By Phil Huff
April 4 2010
Mercedes GP team principal Ross Brawn sat in on the 'Friday Five' press conference today, speaking about the lack of show in Bahrain and what can be done to fix the show, amongst other things. Here's the complete transcript of what he had to say...
Was the result in Bahrain pretty much what you expected or were there some surprises?
I think so. There were no major surprises. We are not quite where we want to be and therefore the results were a little bit disappointing. But we know what we have got to do. The season goes through many phases. The first part of the season is everyone establishing where they are and then reacting to where they find themselves, so we are reacting at the moment.
Coming here to a very different type of circuit, how does your performance here compare to Bahrain? For example, Martin, I think you learned quite a lot from Bahrain which will be of use here.
It is very difficult to judge where you are as there are four seconds difference between empty fuel and full tanks. I think everyone runs at both levels to judge where they are on the first day. You have got to check out the brakes, you have got to do some high fuel work. I think with Michael (Schumacher) we made some progress today. I think possibly with Nico (Rosberg) we went the wrong direction on some set-up changes and he wasn’t so happy with the car at the end. I think generally we are extracting the potential of the car which we know is not quite high enough yet but we had a reasonable day.
Looking back a year ago here your own team was making a debut. What an extraordinary year. Just reflect on the last year and the change.
Yes, it is surprising how quickly you forget where you were a year ago when you are dealing with the challenges of a new season. It was an exceptional year for us. Certainly one of the highlights of my career. I think we have entered into a new phase now with the team where we can be more confident in our future planning and in our ideas and investment for the future. Really, quite honestly an astonishing 12 months but what we did last year very quickly disappears into insignificance in terms of what we are trying to achieve this year and what we are trying to achieve for the future, so it was very quickly forgotten. We are more focussed on performing this season.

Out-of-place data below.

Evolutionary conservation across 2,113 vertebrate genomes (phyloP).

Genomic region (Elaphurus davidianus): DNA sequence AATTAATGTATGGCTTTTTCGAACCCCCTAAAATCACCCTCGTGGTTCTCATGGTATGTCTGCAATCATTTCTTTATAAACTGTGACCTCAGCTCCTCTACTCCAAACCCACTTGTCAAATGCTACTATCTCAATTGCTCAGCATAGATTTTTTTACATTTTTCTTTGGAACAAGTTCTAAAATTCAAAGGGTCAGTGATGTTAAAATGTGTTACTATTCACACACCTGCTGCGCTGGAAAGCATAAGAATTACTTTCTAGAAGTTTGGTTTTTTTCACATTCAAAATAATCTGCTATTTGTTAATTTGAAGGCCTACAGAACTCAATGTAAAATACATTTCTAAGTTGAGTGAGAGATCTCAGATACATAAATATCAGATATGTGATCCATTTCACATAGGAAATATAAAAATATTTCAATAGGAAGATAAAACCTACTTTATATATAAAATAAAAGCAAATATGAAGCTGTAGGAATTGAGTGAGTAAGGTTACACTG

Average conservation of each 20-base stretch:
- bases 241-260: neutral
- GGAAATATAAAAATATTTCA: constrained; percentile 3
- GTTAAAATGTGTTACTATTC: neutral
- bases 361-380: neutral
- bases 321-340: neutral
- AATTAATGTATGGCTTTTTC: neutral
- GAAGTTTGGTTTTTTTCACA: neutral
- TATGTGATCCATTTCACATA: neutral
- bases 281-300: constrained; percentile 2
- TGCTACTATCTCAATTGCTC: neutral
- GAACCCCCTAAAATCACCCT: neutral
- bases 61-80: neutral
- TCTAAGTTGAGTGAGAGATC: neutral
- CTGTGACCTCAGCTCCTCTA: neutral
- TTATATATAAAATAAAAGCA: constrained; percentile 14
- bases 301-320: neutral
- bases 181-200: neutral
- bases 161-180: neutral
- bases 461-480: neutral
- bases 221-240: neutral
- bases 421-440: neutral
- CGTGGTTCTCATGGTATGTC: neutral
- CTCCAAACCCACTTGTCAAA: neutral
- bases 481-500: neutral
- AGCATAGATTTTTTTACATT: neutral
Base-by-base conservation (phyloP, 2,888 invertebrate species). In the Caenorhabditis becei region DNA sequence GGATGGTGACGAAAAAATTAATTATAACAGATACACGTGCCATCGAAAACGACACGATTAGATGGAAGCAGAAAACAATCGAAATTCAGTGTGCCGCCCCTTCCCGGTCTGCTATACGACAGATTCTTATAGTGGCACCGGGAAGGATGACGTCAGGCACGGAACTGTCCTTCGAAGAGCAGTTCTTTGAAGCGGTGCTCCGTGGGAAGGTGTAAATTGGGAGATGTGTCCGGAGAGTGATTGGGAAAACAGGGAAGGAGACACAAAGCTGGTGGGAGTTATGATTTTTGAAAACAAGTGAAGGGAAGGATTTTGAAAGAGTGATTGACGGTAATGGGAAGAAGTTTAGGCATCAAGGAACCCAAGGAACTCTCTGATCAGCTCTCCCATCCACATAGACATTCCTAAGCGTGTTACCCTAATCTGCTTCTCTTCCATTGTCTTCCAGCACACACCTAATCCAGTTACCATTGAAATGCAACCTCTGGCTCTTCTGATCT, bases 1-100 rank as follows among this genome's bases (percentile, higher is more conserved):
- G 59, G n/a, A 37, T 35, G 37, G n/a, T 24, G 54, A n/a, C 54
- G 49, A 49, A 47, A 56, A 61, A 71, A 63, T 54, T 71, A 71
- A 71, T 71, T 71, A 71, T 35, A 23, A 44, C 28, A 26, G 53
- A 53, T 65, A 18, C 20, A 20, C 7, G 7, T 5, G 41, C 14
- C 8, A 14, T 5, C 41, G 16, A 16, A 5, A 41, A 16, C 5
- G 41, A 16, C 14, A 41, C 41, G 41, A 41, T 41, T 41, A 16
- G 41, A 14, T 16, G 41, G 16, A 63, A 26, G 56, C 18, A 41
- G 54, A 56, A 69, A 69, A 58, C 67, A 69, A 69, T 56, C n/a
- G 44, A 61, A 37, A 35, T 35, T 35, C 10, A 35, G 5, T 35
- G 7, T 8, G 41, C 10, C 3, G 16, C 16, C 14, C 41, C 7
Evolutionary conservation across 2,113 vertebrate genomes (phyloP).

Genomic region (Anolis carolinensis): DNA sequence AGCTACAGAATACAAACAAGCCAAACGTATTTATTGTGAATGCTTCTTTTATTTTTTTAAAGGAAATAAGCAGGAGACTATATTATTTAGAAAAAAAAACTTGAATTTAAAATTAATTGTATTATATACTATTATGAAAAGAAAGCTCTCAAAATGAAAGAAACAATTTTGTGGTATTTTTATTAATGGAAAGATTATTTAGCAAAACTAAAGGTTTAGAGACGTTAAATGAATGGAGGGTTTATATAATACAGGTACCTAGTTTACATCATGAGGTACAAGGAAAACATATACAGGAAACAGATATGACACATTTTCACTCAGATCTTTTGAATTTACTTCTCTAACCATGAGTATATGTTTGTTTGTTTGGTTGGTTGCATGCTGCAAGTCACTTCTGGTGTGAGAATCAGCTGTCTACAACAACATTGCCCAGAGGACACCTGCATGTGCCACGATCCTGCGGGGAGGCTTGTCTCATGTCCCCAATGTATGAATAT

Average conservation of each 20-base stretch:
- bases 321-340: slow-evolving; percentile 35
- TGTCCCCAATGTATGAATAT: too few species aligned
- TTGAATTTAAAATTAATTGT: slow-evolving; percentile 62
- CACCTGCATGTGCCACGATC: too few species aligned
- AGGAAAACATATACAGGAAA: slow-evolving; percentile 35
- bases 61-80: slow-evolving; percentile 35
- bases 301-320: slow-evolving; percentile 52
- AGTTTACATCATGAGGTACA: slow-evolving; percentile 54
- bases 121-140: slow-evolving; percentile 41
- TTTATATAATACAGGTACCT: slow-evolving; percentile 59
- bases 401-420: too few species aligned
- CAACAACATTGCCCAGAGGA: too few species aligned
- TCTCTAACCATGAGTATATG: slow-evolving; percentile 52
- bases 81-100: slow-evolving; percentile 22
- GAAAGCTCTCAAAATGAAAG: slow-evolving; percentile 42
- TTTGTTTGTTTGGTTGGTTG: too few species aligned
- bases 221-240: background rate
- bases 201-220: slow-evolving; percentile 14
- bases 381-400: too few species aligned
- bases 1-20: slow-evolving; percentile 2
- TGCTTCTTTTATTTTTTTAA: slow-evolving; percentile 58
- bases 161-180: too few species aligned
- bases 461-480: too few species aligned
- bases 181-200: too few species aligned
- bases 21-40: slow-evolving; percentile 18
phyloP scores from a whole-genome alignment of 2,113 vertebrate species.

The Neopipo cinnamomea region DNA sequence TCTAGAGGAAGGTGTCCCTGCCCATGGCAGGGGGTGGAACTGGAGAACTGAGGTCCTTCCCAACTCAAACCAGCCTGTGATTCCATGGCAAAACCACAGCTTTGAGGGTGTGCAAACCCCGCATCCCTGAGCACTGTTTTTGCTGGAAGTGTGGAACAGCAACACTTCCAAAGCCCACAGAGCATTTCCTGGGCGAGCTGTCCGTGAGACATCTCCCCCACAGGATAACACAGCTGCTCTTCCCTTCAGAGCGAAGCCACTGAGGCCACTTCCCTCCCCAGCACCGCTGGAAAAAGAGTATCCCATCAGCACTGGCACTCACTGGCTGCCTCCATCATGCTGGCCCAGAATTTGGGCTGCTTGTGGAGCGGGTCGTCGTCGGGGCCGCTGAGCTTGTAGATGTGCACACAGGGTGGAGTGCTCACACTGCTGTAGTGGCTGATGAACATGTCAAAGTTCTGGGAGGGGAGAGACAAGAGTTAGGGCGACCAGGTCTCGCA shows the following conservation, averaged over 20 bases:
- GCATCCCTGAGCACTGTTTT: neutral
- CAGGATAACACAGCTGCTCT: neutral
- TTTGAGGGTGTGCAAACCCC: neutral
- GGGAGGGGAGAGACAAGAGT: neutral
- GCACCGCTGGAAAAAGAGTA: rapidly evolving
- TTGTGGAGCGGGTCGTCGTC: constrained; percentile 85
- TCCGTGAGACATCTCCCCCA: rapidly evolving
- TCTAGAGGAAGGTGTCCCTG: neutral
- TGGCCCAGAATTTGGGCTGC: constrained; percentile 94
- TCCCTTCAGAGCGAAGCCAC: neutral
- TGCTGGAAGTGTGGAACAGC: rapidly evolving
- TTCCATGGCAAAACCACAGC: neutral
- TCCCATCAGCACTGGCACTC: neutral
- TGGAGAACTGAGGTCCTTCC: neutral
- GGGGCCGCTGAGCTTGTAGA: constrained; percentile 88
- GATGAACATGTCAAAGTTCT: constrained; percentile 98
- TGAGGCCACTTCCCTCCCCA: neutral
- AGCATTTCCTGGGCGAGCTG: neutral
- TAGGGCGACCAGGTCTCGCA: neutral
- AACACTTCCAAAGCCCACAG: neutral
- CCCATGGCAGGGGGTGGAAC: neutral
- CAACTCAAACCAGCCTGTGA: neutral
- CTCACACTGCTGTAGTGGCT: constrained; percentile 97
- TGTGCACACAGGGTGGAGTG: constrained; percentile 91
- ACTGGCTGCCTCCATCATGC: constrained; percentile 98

And the fire still burns just as brightly.
Oh yes, yes. For me personally a year off reminded me how much I enjoy the business. I can still get out of bed in the morning and want to get into the office. The plans we have for the future of the team have been quite invigorating from my perspective.
We have seen today that Virgin has received permission from the FIA to increase the size of its fuel tanks, so that it can finish races. A question to all guys, how close are you running to the limit of fuel efficiency and on a race like this with high fuel consumption do you expect to see any teams struggling or having to drop their pace?
I think it’s all really been said. There’s a formula which varies from track to track of power/fuel starting weight and you run the engine in the best form, both strategically and from a lap time perspective. So you may chose to start with a bit less fuel and run the engine lean for a while which gives less power or you may start with a plan to run the engine at the optimum. I think it depends where you’ve qualified and how you intend to run the race. I think all of the top teams, certainly, have had enough knowledge from previous years to be able to judge the size of fuel tank (required) and none of us have made them any bigger than they need to be. Bahrain is a hard race in that respect; this is another hard race in that respect, so I think we’re all on the limit at these races which is how it should be. The systems are generally sophisticated enough that we shouldn’t run out of fuel – it doesn’t mean to say we won’t, a mistake might be made but we’ve got pretty good monitoring of the fuel usage of the car to manage it during the race. You may see or hear on the radio that management is going on, when you’re in traffic, when you’re held up by another car, you may chose to save some fuel, so that you can run the engine at a more powerful setting when you get a clear track. So it’s just part of the challenge of Formula One now.